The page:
Journal Articles on this Report : 10 Displayed | Download in RIS Format

Other project views: All 68 publications 38 publications in selected types All 38 journal articles
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Journal Article Handy RD, Cornelis G, Fernandes T, Tsyusko O, Decho A, Sabo-Attwood T, Metcalffe C, Steevens JA, Klaine SJ, Koelmans AA, Horne N. Ecotoxicity test methods for engineered nanomaterials: practical experiences and recommendations from the bench. Environmental Toxicology and Chemistry 2012;31(1):15-31.
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R834574 (2012)
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  • Journal Article Judy JD, Unrine JM, Rao W, Wirick S, Bertsch PM. Bioavailability of gold nanomaterials to plants: importance of particle size and surface coating. Environmental Science & Technology 2012;46(15):8467-8474.
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  • Journal Article Judy JD, Unrine JM, Rao W, Bertsch PM. Bioaccumulation of gold nanomaterials by Manduca sexta through dietary uptake of surface contaminated plant tissue. Environmental Science & Technology 2012;46(22):12672-12678.
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  • Journal Article Lombi E, Nowack B, Baun A, McGrath SP. Evidence for effects of manufactured nanomaterials on crops is inconclusive. Proceedings of the National Academy of Sciences of the United States of America 2012;109(49):E3336.
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  • Journal Article Lowry GV, Espinasse BP, Badireddy AR, Richardson CJ, Reinsch BC, Bryant LD, Bone AJ, Deonarine A, Chae S, Therezien M, Colman BP, Hsu-Kim H, Bernhardt ES, Matson CW, Wiesner MR. Long-term transformation and fate of manufactured Ag nanoparticles in a simulated large scale freshwater emergent wetland. Environmental Science & Technology 2012;46(13):7027-7036.
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  • Journal Article Money ES, Reckhow KH, Wiesner MR. The use of Bayesian networks for nanoparticle risk forecasting: model formulation and baseline evaluation. Science of the Total Environment 2012;426:436-445.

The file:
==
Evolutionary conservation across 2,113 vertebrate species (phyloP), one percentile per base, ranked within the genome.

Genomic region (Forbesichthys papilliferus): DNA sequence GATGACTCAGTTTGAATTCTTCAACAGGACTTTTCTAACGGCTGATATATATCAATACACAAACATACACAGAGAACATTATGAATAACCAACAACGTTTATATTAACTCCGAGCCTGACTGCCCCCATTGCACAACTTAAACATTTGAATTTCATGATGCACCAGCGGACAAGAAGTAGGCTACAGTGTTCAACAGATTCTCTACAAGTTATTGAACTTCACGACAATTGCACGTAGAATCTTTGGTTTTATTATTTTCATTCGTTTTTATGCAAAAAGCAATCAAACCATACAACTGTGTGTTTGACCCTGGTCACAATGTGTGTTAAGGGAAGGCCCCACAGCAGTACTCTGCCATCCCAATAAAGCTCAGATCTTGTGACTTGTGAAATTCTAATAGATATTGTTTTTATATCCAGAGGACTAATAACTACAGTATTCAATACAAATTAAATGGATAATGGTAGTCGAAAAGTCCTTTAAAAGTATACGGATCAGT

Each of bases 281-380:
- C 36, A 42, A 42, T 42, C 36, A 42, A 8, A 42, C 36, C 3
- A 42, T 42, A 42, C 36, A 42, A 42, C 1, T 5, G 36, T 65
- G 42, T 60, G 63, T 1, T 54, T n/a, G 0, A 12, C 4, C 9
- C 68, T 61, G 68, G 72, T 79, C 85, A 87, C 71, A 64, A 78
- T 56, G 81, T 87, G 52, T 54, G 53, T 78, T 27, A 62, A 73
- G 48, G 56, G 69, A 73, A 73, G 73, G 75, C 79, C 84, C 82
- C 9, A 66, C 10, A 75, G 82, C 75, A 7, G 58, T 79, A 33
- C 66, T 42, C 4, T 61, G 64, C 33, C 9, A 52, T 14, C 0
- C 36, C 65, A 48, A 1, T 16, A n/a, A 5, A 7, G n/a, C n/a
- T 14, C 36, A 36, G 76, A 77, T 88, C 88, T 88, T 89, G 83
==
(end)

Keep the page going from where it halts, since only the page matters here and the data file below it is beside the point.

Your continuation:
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  • Journal Article Neal AL, Kabengi N, Grider A, Bertsch PM. Can the soil bacterium Cupriavidus necator sense ZnO nanomaterials and aqueous Zn2+ differentially? Nanotoxicology 2012;6(4):371-380.
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  • Journal Article Tsyusko OV, Unrine JM, Spurgeon D, Blalock E, Starnes D, Tseng M, Joice G, Bertsch PM. Toxicogenomic responses of the model organism Caenorhabditis elegans to gold nanoparticles. Environmental Science & Technology 2012;46(7):4115-4124.
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  • Journal Article Tsyusko OV, Hardas SS, Shoults-Wilson WA, Starnes CP, Joice G, Butterfield DA, Unrine JM. Short-term molecular-level effects of silver nanoparticle exposure on the earthworm, Eisenia fetida. Environmental Pollution 2012;171:249-255.
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  • Journal Article von der Kammer F, Ferguson PL, Holden PA, Masion A, Rogers KR, Klaine SJ, Koelmans AA, Horne N, Unrine JM. Analysis of engineered nanomaterials in complex matrices (environment and biota): general considerations and conceptual case studies. Environmental Toxicology and Chemistry 2012;31(1):32-49.
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  • Supplemental Keywords:

    Environmental nanotechnology, nanotoxicology, environmental chemistry, ecological and human health risks of manufactured nanomaterials, chemical speciation, biosensors, environmental chemistry, biogeochemistry

    Relevant Websites:

    CEINT Adds New International Nano-Safety Initiative Exit

    Progress and Final Reports:

    Original Abstract
  • 2011 Progress Report
  • 2013 Progress Report
  • 2014 Progress Report
  • 2015 Progress Report
  • Final Report